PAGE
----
The final days of the 2016/17 summer on Tathra Beach have been some of the season’s best, perhaps ‘the best ever’ according to longtime lifeguard Tony McCabe.
The water temp through most of January and February sat at around 21-22 degrees.
“We’ve had the best water temperature I can remember in 25 years,” Tony says.
Tony struggles to remember just how many summers he’s seen on the clean sands of Tathra, but thinks it’s about 41.
“For a couple of years I was down at Aslings Beach, I’ve had a season at Main, and I’ve done a few up at Camel Rock, but Tathra is my favourite,” Tony says.
Tex Glover was the man that started Tony’s professional career on the beach.
“He use to actually sleep in the surf club, he’d get up in the morning, sometimes a bit late and as young guys we’d come and put the flags out for Tex,” Tony remembers.
“He was a bit of a legend down here at the time and I sort of hung out with Tex for a fair while and then took over the mantle from him.”
Tony believe’s Tex is still going strong and is fitter than ever living in Canberra.
When Tony did his first patrol at around the age of 18, the belt and reel were still being used to rescue swimmers from the surf.
“You had to be a very strong swimmer because a lot of times you were towing 150 – 200 metres of line behind you.
“Then the guys on the reel would have to pull you back in, the guys on the line had to be strong as well,” Tony explains.
Like old Tex Glover before him, at almost 60 Tony is now inspiring the next generation of lifeguards.
“I enjoy training other guards and keeping the standard up.
“I just like to see the young people coming through, they’re enthusiastic and I just hope I can implant a little bit of my wisdom into them,” Tony says.
Click play, Tony talks about his time on Tathra Beach and what to do with blue bottle stings…
While keeping the public safe is the thrust of the job, Tony and his young team this summer have also become tourism ambassadors pointing people towards good coffee and a feed.
“It’s a great beach where you can meet people and tell’em a little bit about the area,” Tony says.
“A lot of families come back here, they just book year after year.
“All the locals embrace the tourists that come down here, it’s a really friendly area,” Tony says.
That relaxed easy approach can also open up discussion around surf safety.
“With rips, if they (swimmers) don’t know, they come down to the beach, they have a look at the big waves, and they see the calmer water, and think we’ll stay away from the big waves and jump in the calmer waters,” Tony says.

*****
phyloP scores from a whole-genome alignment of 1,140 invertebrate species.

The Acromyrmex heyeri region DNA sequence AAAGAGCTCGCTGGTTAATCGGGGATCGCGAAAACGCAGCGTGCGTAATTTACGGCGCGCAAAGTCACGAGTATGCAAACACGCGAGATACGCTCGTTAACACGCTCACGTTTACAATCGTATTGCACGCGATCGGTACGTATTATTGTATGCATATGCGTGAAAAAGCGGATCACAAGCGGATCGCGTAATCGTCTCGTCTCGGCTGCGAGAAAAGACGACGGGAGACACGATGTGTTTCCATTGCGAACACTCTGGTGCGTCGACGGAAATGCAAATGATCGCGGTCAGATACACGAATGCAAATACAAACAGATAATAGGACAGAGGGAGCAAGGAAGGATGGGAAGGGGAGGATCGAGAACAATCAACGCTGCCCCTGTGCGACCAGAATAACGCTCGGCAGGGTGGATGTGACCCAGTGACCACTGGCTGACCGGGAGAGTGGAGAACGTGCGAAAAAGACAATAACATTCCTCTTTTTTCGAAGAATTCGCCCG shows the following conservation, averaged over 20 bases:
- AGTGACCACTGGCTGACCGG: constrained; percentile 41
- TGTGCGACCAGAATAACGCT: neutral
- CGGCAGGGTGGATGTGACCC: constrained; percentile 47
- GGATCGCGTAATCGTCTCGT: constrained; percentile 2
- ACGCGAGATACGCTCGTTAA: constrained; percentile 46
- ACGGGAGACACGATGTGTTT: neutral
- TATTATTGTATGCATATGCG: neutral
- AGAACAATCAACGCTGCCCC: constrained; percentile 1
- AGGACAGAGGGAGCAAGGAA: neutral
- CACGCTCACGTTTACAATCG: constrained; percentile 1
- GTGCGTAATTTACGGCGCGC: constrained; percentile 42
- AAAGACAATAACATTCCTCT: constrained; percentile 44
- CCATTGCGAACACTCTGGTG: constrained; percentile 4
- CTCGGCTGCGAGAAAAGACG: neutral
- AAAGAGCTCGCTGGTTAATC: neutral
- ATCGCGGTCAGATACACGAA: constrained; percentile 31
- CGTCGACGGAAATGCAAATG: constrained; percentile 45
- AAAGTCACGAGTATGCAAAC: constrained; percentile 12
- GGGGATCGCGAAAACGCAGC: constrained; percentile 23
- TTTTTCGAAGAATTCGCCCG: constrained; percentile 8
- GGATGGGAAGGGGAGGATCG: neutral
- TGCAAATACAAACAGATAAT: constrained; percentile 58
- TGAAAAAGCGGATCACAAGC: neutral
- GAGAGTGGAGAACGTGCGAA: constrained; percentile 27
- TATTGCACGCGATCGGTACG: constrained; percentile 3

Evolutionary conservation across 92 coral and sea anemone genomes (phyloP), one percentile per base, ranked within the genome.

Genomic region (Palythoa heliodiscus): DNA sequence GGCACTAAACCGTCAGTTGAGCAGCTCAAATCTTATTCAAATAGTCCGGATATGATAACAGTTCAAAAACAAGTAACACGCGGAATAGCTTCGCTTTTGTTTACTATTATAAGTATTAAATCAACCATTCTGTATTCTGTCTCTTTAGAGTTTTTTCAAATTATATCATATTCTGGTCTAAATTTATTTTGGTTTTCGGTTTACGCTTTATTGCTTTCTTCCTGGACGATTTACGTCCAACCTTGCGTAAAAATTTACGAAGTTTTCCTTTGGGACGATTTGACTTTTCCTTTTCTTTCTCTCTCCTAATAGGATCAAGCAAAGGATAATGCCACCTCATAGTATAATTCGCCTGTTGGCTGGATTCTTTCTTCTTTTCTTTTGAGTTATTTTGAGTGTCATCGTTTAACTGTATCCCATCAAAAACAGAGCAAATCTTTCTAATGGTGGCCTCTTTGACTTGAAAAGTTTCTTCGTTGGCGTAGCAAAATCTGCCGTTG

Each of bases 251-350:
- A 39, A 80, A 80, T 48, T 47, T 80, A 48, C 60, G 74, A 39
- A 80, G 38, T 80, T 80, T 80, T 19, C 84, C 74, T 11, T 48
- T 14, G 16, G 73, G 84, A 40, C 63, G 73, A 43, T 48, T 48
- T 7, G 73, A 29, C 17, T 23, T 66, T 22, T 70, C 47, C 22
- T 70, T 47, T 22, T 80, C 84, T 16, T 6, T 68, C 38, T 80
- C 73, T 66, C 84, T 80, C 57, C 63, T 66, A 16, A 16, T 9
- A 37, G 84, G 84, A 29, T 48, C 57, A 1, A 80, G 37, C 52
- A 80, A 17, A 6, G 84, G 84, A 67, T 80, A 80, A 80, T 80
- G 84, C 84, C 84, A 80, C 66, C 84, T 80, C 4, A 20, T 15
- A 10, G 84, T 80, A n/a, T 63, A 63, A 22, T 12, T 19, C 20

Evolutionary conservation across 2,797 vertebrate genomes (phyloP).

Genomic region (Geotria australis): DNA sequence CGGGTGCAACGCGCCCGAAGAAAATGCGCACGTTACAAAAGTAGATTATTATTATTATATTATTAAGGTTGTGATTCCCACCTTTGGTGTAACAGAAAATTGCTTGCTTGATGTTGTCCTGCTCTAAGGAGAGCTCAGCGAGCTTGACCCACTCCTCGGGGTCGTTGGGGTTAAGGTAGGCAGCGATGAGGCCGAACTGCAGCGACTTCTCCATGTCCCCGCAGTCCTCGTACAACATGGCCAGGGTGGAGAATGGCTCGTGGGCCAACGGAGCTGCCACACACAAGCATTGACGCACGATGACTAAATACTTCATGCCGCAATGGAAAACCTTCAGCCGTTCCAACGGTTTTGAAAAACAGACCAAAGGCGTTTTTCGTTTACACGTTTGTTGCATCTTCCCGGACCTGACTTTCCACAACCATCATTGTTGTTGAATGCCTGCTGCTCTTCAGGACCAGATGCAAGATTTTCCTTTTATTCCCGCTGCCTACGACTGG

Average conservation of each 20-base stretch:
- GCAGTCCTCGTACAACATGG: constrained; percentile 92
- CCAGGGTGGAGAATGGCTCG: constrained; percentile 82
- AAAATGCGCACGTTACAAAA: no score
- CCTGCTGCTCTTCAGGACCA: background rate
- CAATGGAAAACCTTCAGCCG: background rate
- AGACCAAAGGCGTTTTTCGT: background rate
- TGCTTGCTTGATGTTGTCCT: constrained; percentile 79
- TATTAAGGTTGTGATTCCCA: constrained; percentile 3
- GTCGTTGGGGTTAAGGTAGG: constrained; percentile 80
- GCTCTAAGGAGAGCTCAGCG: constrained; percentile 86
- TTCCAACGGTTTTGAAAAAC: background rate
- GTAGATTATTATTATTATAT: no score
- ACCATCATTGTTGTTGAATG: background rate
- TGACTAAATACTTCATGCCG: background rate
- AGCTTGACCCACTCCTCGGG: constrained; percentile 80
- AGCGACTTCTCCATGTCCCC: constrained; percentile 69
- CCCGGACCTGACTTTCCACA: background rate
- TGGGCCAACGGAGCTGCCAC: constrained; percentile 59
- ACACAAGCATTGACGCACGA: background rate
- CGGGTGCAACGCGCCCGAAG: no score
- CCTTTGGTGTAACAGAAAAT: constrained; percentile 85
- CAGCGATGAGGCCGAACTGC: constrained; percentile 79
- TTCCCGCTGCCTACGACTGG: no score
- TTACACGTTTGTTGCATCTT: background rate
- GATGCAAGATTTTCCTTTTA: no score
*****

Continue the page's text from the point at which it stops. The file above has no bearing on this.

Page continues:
Not realising that the calmer water is often the rip.
“We’ve had a fair few overseas people here this year and they have just had no idea, and they have really appreciated that we have pointed out where the rip is,” Tony says.
The laid back look and nature of the paid and volunteer lifeguards at Tathra masks the dramatic twists and turns their day can take at any time.
“Sometimes the days you think are going to be your calmest, you have issues,” Tony says.
Tragically this summer a rock fisherman from Canberra died after being swept off rocks to the south of Tathra beach at Kianinny. Being a Saturday volunteers were on duty and responded.
“We have had to hop in the rescue boat and shoot down to Games Bay down near Wallagoot, where someone walking with their wife and baby trod on a stingray and couldn’t go anywhere so we had to go down and assist them.”
Over the years Tony also recalls drownings at the Bega River mouth, rescues at Nelson’s Beach 8km north of Tathra Surf Lifesaving Club, boats that break down, injuries at the nearby skate bowl, and heart attacks at the bowling club across the road.
“Only on Friday we had a lady bring a baby in from Turingal Head who had been stung by a blue bottle, and someone said get down to Tathra, the lifeguards are on duty during February, and she was ecstatic that we were able to help,” Tony explains.
“It’s not just sitting looking at the water, it’s all those other things that happen while you are down here.”
One of the big talking points of summer 2016/17 was the shape and look of Tathra Beach following June’s East Coast Low.
The wide strip of golden sand in front of the surf club was sucked away, creating an amphitheater overlooking the red and yellow flags and reducing the space people could claim as their own.
“We were really worried when we first started patrol, at high tide there is very little beach in front of the surf club,” Tony says.
“We were worried people would move further up the beach (away from the flags) where there is more room.”
To Tony’s relief most people this year did the right thing and swum between the flags even though they were pushed further up the beach.
This bronzed, buff veteran is confident the beach will recover from being chewed up by the storms of June.
“It will come back, but it will be over a long period,” Tony says.
Generally Tony describes Tathra as a pretty safe beach.
“Down in the corner we normally have a reasonably sized sandbar, and even though we do get north-east winds that blows in a bit of a swell, we get a southerly change and the swell only lasts for maybe one of two days and it levels out,” Tony explains.
“As you get further round towards the Country Club or further up the beach it’s a lot more dangerous, down in the corner it’s usually pretty safe.”
With the days of summer starting to shorten, Tony is called south again to Melbourne and his regular job as a carpenter.
Born and bred not too far from the Bega Swimming Pool, Tony is already preparing for his 42nd Tathra summer.
“We’ll be back up at Easter, followed by the yearly lifeguard testing in December.
“You jump in the water, it’s sunny, it’s clear, you have a swim around, and you get out, the salt water, it’s a fantastic feeling,” Tony says.
Disclaimer: Author is currently contracted to Tathra Chamber of Commerce